Steam Train with carriages on the Frankston line, c1910.
A deputation of residents and councillors from the Borough of Carrum met with the Railway Commissioners in October 1922 with the object of pressing their claim for the creation of a station between Chelsea and Carrum and the provision of booking facilities on ‘down’ side stations.
The deputation was introduced by Frank Groves, the local Member of Parliament, who suggested that a station would bring more permanent residents to the area which would in turn would increase in railway revenue. Currently, it was argued by a member of the delegation, residents of the area had a long walk to either the Chelsea or Carrum stations. Mr Clapp, speaking for the commissioners, said they were aware of the developments in the Borough but there were hundreds of requests demanding a huge capital expenditure which could not be met. They would just have to wait their turn but they would eventually get their station in a reasonable amount of time. 
Almost twelve months later when the council again raised the question of a station between Chelsea and Carrum the Commissioners responded that the annual revenue obtained from the proposed station would not cover the cost of the construction. Therefore they suggested if the council arranged for the residents who would benefit from the new facility were to contribute to the expected cost of £4500 they would be willing to give the matter further consideration. Cr Beardsworth expressed surprise at the Commissioners’ “stand and deliver attitude” given the fact that each new station on the Frankston line was shown to be a paying proposition. The district was not getting a fair deal from the Commissioners, in his view.  The council’s response was to seek another deputation.
In December 1923, the Railway Commissioners set out the conditions under which they would build a station at Bondi Road. Firstly the residents had to pay £1000 towards meeting the cost of £4500 to establish the station. However, it was to be understood that the station would only provide the bare necessities. Elaborate facilities were not under consideration. Secondly, the Commissioners had no money at present to commence construction but would include the costs in the Loan Bill for 1924/25 if money could not be found elsewhere before that date. The £1000 was to be paid prior to that date. Thirdly, if the financial context changed due to financial stringency, industrial disturbances or any other unforeseen circumstances the Commissioners were under no obligation to proceed even if the residents had paid the £1000.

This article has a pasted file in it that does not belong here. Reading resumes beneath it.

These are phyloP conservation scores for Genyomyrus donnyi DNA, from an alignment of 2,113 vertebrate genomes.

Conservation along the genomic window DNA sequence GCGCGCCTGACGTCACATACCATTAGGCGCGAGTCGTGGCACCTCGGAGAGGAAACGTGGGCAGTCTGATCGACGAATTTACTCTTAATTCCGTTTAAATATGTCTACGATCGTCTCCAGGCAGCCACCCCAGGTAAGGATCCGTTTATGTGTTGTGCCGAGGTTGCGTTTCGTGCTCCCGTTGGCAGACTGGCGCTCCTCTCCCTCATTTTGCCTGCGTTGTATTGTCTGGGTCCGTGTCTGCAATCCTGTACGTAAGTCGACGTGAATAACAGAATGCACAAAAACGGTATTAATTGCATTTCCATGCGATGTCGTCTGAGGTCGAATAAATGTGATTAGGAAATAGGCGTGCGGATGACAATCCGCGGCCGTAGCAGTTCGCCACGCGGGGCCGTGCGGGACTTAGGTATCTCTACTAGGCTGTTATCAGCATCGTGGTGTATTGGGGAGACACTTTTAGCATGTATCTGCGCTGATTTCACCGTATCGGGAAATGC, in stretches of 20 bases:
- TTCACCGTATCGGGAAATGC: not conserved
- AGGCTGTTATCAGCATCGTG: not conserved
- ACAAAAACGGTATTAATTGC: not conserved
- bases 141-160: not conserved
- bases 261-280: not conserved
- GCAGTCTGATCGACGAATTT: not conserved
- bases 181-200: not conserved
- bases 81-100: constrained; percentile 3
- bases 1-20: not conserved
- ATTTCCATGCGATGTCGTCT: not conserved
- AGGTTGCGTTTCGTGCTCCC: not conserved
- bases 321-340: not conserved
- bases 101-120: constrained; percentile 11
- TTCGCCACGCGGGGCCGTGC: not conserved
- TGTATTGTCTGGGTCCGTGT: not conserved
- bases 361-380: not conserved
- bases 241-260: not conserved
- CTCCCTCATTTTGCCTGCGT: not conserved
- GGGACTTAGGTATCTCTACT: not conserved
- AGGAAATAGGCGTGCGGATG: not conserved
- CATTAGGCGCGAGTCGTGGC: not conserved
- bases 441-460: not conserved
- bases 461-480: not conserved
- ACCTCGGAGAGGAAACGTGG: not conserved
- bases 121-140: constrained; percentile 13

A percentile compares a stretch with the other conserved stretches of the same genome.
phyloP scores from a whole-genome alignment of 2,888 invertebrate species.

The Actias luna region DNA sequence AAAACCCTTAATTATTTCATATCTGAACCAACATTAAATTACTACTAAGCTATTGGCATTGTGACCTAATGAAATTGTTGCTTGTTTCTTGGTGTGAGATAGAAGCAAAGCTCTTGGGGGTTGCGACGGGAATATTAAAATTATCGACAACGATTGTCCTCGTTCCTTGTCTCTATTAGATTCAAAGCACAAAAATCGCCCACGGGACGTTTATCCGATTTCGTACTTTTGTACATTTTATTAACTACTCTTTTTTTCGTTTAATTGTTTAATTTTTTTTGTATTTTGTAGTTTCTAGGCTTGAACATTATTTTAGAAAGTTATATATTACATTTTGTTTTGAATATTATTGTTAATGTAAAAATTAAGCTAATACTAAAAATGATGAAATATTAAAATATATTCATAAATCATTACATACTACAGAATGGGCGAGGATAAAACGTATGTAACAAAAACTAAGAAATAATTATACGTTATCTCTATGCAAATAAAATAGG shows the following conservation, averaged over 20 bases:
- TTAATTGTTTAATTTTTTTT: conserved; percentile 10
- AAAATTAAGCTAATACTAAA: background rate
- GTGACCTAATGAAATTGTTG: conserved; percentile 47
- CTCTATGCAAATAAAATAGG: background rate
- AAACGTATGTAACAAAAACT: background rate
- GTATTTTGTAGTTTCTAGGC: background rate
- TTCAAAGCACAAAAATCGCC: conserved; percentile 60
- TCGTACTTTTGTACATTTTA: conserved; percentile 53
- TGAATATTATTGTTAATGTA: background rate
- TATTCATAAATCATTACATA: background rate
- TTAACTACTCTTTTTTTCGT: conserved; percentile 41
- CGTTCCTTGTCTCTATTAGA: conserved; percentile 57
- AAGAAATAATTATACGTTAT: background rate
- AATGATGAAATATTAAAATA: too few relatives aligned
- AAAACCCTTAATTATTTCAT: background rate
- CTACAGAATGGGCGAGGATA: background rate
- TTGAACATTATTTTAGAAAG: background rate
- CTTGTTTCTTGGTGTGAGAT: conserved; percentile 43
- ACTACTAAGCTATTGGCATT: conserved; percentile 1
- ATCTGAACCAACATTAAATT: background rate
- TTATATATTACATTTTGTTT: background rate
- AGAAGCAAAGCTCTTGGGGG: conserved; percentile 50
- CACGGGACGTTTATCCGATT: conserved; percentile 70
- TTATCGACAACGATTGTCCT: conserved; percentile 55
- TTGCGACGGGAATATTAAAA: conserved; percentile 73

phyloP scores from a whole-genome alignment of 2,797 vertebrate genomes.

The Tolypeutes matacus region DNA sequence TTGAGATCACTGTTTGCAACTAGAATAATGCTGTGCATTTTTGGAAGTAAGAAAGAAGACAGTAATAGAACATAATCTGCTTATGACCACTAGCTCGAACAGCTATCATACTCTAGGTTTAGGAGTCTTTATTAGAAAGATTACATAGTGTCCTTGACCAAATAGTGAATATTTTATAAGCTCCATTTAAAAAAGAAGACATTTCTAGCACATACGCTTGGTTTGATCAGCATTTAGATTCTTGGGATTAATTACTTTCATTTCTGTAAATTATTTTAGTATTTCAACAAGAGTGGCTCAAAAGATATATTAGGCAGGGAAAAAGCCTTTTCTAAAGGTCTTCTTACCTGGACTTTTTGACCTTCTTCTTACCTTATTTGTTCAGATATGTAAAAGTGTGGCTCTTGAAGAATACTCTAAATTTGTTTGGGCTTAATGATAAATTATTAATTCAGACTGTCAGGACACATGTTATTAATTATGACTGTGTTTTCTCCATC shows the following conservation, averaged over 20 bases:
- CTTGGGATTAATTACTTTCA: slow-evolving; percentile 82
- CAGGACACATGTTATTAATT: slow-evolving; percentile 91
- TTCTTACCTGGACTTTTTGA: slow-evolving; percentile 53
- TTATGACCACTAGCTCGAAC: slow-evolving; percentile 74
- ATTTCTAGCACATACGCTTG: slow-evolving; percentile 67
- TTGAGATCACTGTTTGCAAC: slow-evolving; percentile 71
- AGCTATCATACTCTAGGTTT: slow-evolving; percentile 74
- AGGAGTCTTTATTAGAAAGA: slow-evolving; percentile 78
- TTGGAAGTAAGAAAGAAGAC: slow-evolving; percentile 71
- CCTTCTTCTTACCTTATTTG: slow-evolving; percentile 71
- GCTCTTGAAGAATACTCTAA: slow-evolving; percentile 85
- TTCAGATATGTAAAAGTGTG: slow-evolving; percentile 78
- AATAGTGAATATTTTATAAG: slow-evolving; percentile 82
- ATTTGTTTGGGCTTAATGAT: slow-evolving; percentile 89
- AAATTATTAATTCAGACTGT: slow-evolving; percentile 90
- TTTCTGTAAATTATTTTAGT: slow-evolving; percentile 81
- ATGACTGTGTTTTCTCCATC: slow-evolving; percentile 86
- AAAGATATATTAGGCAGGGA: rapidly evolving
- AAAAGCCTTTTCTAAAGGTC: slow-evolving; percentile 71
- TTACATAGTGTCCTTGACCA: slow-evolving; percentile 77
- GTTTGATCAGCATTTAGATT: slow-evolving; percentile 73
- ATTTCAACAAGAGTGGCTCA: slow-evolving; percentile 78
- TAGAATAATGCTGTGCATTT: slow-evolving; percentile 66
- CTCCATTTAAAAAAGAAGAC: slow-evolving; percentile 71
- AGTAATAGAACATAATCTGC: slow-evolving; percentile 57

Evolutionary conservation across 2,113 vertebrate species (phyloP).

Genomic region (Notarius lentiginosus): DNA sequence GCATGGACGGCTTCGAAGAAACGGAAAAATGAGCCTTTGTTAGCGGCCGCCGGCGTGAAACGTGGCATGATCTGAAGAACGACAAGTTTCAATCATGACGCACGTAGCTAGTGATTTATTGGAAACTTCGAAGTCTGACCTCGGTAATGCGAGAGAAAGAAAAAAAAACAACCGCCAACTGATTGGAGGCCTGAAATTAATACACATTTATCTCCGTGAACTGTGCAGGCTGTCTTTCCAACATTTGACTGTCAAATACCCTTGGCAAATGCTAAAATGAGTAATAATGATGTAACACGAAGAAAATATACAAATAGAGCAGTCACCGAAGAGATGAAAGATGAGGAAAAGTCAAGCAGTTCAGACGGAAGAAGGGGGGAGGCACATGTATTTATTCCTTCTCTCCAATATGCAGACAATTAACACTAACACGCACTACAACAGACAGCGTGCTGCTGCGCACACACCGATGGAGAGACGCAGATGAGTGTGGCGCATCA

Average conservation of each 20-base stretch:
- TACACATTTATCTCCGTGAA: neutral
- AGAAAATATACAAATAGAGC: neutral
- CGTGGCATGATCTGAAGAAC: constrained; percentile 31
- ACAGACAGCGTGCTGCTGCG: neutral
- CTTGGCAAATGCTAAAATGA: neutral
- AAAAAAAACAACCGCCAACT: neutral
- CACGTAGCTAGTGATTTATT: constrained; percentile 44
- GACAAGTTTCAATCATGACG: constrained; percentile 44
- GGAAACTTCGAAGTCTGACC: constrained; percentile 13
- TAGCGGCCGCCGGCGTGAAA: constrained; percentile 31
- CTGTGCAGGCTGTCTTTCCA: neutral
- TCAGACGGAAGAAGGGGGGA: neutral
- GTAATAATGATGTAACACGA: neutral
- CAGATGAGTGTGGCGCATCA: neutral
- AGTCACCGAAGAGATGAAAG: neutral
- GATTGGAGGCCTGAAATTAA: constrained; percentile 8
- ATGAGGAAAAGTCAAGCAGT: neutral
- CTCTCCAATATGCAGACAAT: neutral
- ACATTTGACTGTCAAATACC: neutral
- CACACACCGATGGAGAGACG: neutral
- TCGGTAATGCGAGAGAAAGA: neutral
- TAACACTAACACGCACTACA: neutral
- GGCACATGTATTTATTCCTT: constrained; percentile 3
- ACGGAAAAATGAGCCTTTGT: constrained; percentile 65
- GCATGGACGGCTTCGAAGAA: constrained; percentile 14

Three months later a deputation from the Carrum Council waited upon Commissioner Shannon in an effort to speed up decision-making on building a station at Bondi Road. W Oliver, the secretary of “The Bondi Railway Station League,” also attended. The deputation suggested the residents were prepared to contribute £250 but were unable provide the £1000 the Commissioners first demanded. The mayor, Cr Richardson, attempted to argue the case but the Commissioner interrupted and said “You can speak if you like but I know what you are all going to say.” He continued to interject and comment during the course of the presentation. After some consultation between the deputation members it was resolved to increase the offer of residents’ contribution to £500. The Commissioner thought this was a better sum but “£750 would be nearer the mark.” 
A public meeting was called by the Bondi Railway Station League Committee in August 1924 where it was explained that the Commissioners would not provide a station until the payment of £500 was received. While some individuals present indicated their opposition to such a payment in theory, in practice they realised they would have to pay because others were doing so. It was resolved to set a voluntary rate on all properties in the area bounded by the Carrum Creek and both sides of Broadway, and between the secondary drain and the foreshore. The committee also promised to look into the question of a name for the station.
Later there was some confusion as to how much individual land owners would have to pay. W Oliver made it clear that there would only be one payment; 17/6 for every £100 worth of land they owned based on the Borough’s valuations. He also informed members of the League that £306/0/5d was in hand and £50 had been promised. As an inducement to the tardy payers to get their money in quickly he invited members to visit the secretary’s office and see “if your neighbour has paid”.